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Epiphany 7

In each of these four texts there is an affirmation from God of a sinner or community of sinners and in each text there is an affirmation of God by people. The basic elements of worship are present, therefore, in these texts.

Isaiah 43:18-25

Even though the people of God had not honored God with their burnt offerings and sacrifices, it is said that God would affirm them by providing for them a way in the wilderness for their return to Jerusalem. As we see below, the Apostle Paul made a similar statement of faith in 2 Corinthians 1:18-22 that in spite of their sins God will declare righteous the chosen people of God. There is no particular reason given for this gracious act of God. This “new thing” is simply announced and celebrated. The affirmation from God is evidence of the inscrutable nature of God as noted by Paul in Romans 11:33-36.

The affirmation of God and of God’s grace is implied rather than expressed in the Isaiah 43:18-25 text. The affirmation is implied in the proclamation of the good news about the willingness of God to forgive and to forget the sins of the people.

Psalm 41

Within the context of this psalm, the Hebrew adjective dal at the end of Psalm 41:1a (in Hebrew, 41:2a) should be translated as “weak” or as “suffering” rather than as “poor,” even though the word dal elsewhere is used to describe persons who are poor.

Unlike the person in the Mark 2:1-12 account who had been suffering from a serious affliction and says absolutely nothing, the psalmist in Psalm 41 speaks profusely. Most of the psalmist’s lament, as in the Job drama, pertains to the attitude taken by enemies of the afflicted person. The psalmist asks for physical recovery so that the psalmist will be able to do to the adversaries what they have done to the psalmist. The psalmist is vindicated, or at least anticipates vindication.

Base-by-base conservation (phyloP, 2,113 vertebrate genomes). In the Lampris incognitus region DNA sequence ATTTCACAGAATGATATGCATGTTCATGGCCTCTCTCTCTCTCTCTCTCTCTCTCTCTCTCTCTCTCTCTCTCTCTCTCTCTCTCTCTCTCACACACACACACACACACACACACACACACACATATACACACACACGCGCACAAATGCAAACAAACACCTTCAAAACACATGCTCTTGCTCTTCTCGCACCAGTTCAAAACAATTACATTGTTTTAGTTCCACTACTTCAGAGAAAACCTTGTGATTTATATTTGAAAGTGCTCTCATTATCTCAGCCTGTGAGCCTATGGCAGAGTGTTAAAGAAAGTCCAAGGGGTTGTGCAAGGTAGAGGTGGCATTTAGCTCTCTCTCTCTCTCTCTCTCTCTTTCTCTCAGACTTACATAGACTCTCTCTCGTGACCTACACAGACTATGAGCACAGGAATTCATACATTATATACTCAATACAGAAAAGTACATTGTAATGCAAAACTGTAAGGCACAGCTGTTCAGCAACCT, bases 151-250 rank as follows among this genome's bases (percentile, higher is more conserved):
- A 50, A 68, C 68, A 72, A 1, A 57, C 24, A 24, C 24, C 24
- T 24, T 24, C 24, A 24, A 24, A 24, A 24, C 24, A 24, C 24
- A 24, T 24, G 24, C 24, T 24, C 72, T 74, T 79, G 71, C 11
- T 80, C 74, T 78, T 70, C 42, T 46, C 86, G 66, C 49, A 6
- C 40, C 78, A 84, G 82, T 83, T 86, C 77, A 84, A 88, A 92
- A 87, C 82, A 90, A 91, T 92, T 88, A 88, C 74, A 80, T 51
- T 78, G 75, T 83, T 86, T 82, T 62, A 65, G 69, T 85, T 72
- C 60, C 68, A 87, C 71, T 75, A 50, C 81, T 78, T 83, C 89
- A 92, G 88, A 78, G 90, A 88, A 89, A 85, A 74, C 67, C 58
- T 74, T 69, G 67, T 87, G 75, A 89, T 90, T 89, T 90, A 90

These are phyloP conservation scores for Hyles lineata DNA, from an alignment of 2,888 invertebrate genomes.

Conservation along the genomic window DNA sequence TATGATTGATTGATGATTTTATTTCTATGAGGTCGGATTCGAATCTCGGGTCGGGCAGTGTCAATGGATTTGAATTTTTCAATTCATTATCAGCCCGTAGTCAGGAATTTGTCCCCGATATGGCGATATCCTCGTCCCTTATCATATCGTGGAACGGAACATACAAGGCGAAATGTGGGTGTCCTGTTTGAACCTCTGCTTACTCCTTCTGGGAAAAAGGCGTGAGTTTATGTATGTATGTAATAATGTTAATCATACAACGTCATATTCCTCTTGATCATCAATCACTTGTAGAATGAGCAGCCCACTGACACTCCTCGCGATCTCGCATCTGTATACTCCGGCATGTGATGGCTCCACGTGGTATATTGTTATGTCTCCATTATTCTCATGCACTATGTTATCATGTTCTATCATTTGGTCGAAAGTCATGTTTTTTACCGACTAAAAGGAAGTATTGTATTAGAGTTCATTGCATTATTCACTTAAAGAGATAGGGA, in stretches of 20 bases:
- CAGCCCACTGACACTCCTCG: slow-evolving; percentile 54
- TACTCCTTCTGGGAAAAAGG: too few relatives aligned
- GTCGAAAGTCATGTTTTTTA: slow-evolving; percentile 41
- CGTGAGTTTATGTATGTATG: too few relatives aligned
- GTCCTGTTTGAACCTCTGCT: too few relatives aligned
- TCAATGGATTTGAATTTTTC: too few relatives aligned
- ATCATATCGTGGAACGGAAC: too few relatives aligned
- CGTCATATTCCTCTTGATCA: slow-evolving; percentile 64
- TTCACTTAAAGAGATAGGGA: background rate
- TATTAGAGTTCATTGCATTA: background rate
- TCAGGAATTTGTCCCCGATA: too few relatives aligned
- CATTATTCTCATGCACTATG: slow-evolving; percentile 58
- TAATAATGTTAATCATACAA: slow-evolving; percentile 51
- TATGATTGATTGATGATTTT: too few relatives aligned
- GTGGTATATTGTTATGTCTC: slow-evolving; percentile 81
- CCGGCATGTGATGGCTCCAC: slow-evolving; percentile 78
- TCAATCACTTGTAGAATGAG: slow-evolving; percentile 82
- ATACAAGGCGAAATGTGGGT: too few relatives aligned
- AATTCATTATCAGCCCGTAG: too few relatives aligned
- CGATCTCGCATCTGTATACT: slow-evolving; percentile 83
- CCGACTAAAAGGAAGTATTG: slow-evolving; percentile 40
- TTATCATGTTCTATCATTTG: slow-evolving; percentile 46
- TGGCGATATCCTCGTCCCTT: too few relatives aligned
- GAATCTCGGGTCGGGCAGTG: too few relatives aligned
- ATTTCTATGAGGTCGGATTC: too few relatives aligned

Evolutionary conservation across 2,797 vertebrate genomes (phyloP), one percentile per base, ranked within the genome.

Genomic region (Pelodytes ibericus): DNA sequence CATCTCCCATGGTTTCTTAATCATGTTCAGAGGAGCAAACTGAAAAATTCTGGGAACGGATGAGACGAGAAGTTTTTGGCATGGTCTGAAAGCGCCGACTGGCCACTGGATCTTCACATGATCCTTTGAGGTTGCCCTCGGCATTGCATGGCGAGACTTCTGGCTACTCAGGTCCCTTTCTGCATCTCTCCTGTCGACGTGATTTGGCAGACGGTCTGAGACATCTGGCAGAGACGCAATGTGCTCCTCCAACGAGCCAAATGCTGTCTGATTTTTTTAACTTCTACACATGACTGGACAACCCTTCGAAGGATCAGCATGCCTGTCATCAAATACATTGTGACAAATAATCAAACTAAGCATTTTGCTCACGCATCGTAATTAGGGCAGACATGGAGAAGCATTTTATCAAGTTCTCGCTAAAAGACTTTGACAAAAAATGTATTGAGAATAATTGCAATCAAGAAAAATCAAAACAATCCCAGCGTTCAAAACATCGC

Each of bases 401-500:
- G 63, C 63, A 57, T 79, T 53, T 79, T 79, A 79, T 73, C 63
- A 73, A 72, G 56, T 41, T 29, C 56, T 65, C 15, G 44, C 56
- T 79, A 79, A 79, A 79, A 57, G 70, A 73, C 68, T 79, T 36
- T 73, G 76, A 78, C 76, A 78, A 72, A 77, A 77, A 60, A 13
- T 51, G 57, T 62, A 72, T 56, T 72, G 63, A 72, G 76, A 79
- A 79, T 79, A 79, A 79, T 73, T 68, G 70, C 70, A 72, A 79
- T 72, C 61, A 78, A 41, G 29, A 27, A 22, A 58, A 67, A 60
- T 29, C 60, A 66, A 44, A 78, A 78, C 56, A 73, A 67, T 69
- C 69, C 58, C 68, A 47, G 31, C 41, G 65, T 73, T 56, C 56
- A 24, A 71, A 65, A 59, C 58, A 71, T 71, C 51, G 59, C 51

The affirmation of God comes in the doxology at the conclusion of the psalm, which is also the conclusion of Book 1 of the Psalter. The affirmation is appropriate for the day.

Mark 2:1-12

In this text the affirmation of God of the forgiveness of sins and the healing of the paralyzed man is of course mediated through Jesus. Our emphasis as we use this text should be upon the affirmation from God mediated through Jesus rather than on the controversy dialogue inserted in verses 6-10 that makes of this text the first of a series of controversy stories that culminate in Mark 3:6. We are aware from our own experiences how debilitating deep feelings of guilt can be. The text depicts a miracle. The paralyzed man has been affirmed, forgiven, and healed. The proper response is given in 2:12. The man who had been paralyzed rises and walks and the people who witnessed this miracle of healing glorify God. The circle is complete.

2 Corinthians 1:18-22

This text, which brings the affirmation theme to its climax, asserts that the affirmations from God in history are focused in Jesus Christ, the Son of God. As Paul expressed it in 1:20, “For as many as are the promises of God, in him (the Son of God) they are all kept with the ‘Yes!’ he supplies.” The affirmation is further expressed in the Spirit of God present in the hearts of the followers of Jesus as a continual affirmation from God.

The “Amen” (“Yes, indeed! It is certainly so in our experience!”) expresses our affirmation of God in response to the affirmation from God expressed in the life and teachings of Jesus. We are called to live our lives as expressions of this affirmation from God and as affirmations of God.

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Authors of
Lectionary Scripture Notes
Norman A. Beck is the Poehlmann Professor of Theology and Classical Languages and the Chairman of the Department of Theology, Philosophy, and Classical Languages at Texas Lutheran University
Dr. Norman A. Beck
Mark Ellingsen is professor at the Interdenominational Theological Center in Atlanta, Georgia
Dr. Mark Ellingsen